If you haven't already figured this out, it sucked to be Rob. During the
next few months, I would call Rob in NYC constantly to have conversations like the
Rob - You will probably want to get some.
Me - Yes, what kind should I get?
Rob - Well, what kind of lighting do you want?
Me - You know,... lighting that looks good.
my head, I would give Rob a call. Sometimes, like the above, I would
be thinking about
something I needed. Other times, I would see something that looked
an Arriflex C. Arriflex is a good
Rob - Arriflex is a good company.
Me - So should I rent this?
Rob - Well, does it have crystal sync?
Me - Um, I don't know. I'll ask.
Rob - Okay.
An equipment list, I realize now, is not a given but rather the result of a very extensive series of questions. But, before you can
answer those questions you have to have a vision. And
you have to
have a level of knowledge that allows you to express this vision to the people
you are working with. And to get this knowledge, you have to know what questions to ask.
But, before you can figure out what questions to ask, you have to know what you are doing.
Point of fact, if you want to shoot a 16mm film, you can do it with any (working) 16mm camera around. Heck, you probably could do it with an old tuna can that has a small hole punched in one side. Now, messing around will often lead you to knowledge in a slow, indirect path, but I wanted the express elevator to stardom. I was already convinced that just by making a film, people would swear they heard trumpets when someone happened to mention my name in conversation. This was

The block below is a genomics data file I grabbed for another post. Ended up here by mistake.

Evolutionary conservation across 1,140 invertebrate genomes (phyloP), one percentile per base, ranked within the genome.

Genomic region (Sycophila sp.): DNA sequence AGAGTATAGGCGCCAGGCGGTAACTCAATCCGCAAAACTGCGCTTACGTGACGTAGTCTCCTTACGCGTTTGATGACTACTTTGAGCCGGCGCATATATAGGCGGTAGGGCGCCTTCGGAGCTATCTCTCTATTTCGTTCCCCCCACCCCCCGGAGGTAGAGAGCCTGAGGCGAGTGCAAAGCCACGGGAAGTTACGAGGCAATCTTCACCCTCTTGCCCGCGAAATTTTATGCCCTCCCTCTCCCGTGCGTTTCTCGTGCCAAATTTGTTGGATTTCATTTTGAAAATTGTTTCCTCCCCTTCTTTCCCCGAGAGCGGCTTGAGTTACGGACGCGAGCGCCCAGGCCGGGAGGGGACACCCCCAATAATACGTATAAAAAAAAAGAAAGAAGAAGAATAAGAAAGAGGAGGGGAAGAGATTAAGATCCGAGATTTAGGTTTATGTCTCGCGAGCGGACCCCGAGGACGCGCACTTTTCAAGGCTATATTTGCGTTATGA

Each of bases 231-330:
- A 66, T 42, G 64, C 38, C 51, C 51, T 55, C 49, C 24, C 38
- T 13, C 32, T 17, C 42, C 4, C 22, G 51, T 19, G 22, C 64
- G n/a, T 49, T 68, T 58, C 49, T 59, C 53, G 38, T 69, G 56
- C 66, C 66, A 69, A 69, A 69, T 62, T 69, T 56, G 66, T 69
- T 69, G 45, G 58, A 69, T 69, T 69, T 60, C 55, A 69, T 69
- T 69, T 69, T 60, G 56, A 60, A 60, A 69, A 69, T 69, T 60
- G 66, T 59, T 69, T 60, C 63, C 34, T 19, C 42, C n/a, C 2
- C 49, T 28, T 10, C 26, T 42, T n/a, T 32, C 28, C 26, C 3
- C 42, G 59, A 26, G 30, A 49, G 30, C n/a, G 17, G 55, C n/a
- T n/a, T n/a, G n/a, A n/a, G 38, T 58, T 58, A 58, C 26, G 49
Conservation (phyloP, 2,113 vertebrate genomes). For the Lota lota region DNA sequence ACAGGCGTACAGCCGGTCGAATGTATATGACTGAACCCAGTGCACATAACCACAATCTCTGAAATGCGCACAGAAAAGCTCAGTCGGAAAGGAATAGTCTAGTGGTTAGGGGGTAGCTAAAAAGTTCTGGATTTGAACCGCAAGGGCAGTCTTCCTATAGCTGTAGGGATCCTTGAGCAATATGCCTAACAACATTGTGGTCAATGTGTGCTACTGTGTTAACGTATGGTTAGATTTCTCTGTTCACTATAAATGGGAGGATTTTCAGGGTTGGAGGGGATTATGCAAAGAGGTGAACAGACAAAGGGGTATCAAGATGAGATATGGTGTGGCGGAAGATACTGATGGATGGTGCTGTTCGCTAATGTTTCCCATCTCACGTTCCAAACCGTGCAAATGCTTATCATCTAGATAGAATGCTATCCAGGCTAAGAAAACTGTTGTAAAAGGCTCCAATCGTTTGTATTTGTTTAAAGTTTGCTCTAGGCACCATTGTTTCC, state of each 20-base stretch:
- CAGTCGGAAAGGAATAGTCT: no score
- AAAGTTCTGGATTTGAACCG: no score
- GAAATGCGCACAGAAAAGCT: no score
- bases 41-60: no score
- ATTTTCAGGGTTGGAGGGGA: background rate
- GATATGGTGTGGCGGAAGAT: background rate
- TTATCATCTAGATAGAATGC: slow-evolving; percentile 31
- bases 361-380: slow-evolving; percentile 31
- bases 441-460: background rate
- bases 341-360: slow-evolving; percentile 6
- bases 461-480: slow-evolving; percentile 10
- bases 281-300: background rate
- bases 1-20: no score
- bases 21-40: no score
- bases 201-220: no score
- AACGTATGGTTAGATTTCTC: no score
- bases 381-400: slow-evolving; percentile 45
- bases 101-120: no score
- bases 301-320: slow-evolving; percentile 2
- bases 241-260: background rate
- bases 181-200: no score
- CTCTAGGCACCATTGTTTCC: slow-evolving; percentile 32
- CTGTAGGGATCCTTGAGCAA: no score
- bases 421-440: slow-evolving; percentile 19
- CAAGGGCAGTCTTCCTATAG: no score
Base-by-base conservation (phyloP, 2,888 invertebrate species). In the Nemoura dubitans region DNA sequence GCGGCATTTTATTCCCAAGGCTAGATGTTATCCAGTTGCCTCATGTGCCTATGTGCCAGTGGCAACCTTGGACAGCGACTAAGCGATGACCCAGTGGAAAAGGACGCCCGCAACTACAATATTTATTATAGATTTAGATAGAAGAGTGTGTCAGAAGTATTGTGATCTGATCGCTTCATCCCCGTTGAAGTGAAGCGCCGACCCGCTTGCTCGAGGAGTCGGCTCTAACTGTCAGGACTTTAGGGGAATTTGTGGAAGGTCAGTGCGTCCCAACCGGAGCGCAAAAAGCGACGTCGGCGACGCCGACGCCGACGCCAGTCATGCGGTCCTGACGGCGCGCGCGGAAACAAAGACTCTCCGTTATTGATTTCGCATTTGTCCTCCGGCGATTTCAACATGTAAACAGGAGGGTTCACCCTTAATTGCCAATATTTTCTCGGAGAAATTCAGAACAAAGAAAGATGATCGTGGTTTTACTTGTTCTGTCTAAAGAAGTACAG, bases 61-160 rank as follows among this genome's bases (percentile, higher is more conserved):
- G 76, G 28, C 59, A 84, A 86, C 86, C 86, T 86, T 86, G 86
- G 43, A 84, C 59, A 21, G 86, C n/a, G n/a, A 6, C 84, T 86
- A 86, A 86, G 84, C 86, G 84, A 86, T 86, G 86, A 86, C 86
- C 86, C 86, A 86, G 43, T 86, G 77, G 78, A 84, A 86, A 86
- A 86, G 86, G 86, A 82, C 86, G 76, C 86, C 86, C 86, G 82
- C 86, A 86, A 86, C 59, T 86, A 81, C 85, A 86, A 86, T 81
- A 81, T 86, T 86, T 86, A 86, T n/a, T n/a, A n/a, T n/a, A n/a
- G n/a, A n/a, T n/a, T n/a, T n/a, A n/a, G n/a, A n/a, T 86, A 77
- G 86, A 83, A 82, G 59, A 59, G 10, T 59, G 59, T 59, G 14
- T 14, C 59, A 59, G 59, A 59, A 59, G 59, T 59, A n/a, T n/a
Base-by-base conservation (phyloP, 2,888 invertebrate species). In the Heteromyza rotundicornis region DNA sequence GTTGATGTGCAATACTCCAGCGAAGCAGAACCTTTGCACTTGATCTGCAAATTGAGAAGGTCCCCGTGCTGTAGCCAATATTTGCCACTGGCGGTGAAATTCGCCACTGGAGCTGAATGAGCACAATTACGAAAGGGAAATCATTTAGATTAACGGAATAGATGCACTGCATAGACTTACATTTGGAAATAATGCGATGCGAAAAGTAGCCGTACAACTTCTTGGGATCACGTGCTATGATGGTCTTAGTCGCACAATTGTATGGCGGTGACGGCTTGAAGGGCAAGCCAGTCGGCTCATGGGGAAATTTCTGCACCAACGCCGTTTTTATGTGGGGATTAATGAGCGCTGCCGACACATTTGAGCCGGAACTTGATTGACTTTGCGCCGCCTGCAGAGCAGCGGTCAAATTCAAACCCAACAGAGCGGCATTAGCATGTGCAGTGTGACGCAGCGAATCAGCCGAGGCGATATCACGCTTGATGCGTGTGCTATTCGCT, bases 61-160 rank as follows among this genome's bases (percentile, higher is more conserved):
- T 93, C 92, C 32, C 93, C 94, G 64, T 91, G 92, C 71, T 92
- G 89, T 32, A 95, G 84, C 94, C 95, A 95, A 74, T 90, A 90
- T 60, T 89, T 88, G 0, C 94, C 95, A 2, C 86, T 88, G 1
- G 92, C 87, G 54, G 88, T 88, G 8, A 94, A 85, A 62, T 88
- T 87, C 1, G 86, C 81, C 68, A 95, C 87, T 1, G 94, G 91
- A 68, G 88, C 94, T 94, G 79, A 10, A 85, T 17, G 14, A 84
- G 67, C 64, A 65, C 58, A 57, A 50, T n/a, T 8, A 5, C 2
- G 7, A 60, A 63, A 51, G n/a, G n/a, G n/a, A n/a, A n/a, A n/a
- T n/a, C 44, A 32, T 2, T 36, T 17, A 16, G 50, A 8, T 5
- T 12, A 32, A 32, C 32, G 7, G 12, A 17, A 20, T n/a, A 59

another thing that
experience would school me about, but that is definitely another story. The point is, I had no time to end
up with the wrong camera.
What Rob did for me was explain that when looking for a camera, certain models might have better image stability, mobility, reliablity, etc. then other models, but this will likely have to be balanced against cost. Even on the bigger budgets, unless you are James Cameron, no one is going to build a special camera just to realize your personal vision. To decide what will be sacrificed, you must ask questions about your production, and more importantly, know which questions will get you answers that are relevant.
Let's take lighting, for example. If you are mostly shooting outdoors during mid-day, you will likely be able to get away without any lights. If you are shooting indoors or at night, even once, you will
likely want to
get some. If you have a small room
and want to do blanket lighting, you can get a few floods or some Kinoflows.
If you are going for larger rooms, you will need more. If you would
like to (and have someone who knows how to)
parts of the room, you would want to add some spot lights.
You can generate such a list of
questions for every aspect of
of the film and then present it to a reasonably knowledgable person who
can turn this into an equipment list. But if you are like me, you'll find
yourself wandering around the set going,
"More light there and there. What about that light, can
we use that?"
And if you were smart enough to get someone like Rob, you might get a response like, "That's an incandescent, it won't work." or "That's a light meter, not a light." and though it may be embarassing, at least your film will look good.